Tang Center for Early China On Altars of Soil Lecture Series “From guguo to gucheng: Revising the role of Neolithic walled towns in the story of Chinese
Tang Center for Early China On Altars of Soil Lecture Series
“From guguo to gucheng: Revising the role of Neolithic walled towns in the story of Chinese ‘civilization’”
Camilla Sturm, Barnard College
April 30, 2021 (12:00-1:15 PM EST)
Models of sociopolitical change in early China envision the rise of states and the development of civilization as following a neat evolutionary trajectory. One popular such model describes this trajectory as having three stages – guguo, fangguo, diguo (archaic state, regional state, empire) – with each stage characterized archaeologically by larger and more stratified walled sites. Viewed through this lens, the emergence of walled towns across China during the late Neolithic ushered in the subsequent rise of Bronze Age states. Despite the strong progressivist quality of such narratives, these models are often conceived of in reverse. In practice, archaeologists and historians work their way backwards through the material and archival records, tacking not from Neolithic walled towns to Bronze Age states but from states to walled towns, from guguo to gucheng. This approach risks a teleological rendering of the past, where more recent histories shape the deeper past and obscure its wide-ranging diversity.
This presentation focuses on a very different (pre)history of walled towns in early China. I draw on multiple lines of archaeological data to chart the specific, local histories of two Neolithic walled towns in middle Yangzi River valley. With this data, I argue that these communities were structured around collective action and not the hegemonic rule that has long been assumed. These findings break with conventional understandings of sociopolitical life in early China and challenges us to rethink broad narratives of the rise of Chinese ‘civilization’.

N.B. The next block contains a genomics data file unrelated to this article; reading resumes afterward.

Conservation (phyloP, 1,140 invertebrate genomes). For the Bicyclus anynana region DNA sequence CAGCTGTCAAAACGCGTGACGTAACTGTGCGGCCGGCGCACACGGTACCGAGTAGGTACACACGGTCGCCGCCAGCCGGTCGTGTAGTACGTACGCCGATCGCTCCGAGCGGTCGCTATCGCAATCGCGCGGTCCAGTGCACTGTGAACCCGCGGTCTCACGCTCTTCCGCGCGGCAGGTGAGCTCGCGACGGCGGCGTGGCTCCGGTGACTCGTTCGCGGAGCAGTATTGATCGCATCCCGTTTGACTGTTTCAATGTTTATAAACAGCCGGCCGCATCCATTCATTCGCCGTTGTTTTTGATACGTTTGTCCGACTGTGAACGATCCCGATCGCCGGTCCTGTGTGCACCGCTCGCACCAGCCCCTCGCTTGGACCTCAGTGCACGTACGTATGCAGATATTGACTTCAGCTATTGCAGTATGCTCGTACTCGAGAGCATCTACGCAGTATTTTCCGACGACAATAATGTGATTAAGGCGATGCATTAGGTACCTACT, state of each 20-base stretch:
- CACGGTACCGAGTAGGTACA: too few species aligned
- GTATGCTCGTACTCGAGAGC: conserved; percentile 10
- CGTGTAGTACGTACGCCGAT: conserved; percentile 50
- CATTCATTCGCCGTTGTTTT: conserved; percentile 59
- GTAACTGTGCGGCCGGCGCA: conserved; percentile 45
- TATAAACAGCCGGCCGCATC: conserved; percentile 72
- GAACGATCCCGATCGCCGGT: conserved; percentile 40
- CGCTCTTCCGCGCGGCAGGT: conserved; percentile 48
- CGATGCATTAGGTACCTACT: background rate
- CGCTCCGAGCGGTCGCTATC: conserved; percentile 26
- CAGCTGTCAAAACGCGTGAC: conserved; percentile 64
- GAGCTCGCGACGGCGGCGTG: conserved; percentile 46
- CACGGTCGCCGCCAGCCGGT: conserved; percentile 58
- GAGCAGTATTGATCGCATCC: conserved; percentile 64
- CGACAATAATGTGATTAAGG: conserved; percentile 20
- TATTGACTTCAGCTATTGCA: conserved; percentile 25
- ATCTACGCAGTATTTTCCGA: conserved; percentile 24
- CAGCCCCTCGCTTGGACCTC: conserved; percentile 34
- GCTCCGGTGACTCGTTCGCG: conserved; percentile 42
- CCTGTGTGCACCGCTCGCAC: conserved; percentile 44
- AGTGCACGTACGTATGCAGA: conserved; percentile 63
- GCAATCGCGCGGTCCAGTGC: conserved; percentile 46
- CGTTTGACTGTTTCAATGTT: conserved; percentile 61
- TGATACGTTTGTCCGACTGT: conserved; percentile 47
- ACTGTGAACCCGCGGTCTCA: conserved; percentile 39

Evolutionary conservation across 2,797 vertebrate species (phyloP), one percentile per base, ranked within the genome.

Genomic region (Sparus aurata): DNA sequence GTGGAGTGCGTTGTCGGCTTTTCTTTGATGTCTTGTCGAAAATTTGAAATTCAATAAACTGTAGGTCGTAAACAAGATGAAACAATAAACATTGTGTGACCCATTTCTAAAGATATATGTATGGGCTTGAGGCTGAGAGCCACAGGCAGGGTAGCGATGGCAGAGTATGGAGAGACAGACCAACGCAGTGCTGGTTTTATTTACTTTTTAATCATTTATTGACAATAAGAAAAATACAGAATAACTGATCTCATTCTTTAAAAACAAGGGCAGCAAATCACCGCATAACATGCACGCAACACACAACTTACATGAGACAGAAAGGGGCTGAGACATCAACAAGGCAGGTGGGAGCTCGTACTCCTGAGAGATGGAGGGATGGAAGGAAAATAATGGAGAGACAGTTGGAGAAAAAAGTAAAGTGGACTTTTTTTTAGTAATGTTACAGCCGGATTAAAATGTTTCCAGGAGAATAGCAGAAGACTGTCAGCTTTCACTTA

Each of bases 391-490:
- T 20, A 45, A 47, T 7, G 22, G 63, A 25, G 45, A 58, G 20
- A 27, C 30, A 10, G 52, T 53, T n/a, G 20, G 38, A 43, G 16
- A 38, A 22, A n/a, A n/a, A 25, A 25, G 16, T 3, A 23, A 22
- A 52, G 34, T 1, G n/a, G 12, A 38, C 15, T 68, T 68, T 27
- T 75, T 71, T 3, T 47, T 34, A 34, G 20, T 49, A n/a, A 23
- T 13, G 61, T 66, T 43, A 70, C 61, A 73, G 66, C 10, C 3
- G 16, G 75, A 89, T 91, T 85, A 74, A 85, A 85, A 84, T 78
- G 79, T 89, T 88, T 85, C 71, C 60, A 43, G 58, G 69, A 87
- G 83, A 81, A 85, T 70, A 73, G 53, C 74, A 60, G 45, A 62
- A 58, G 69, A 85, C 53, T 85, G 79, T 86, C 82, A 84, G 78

Camilla Sturm is an anthropological archaeologist with interests in craft production, political economies, social learning, and identity. Her research combines traditional archaeological field practices with geochemical and experimental analyses and is primarily focused on the production, exchange, and use of pottery in China and Mongolia. Her work focuses on three interconnected aspects of craft economies: how people learn and share the specialized knowledge of their crafts, how decisions at grassroots and at institutional levels shape economic networks, and how resilient these networks are to social, political, and environmental changes. Dr. Sturm is currently a Term Assistant Professor at Barnard College. Her work has appeared in such journals as the Journal of Archaeological Science, American Antiquity, the Journal of Archaeological Research, and 中央民族大学学报, or the Journal of the Central University of Nationalities in China.
The On Altars of Soil series is sponsored by the East Asian Studies Center at Indiana University; the College Arts and Humanities Center, Indiana University; and the Tang Center for Early China, Columbia University.
With any further inquiries, please contact the organizers, Glenda Chao (Ursinus College) and Nick Vogt (Indiana University), at: email@example.com.
(Friday) 12:00 pm - 1:15 pm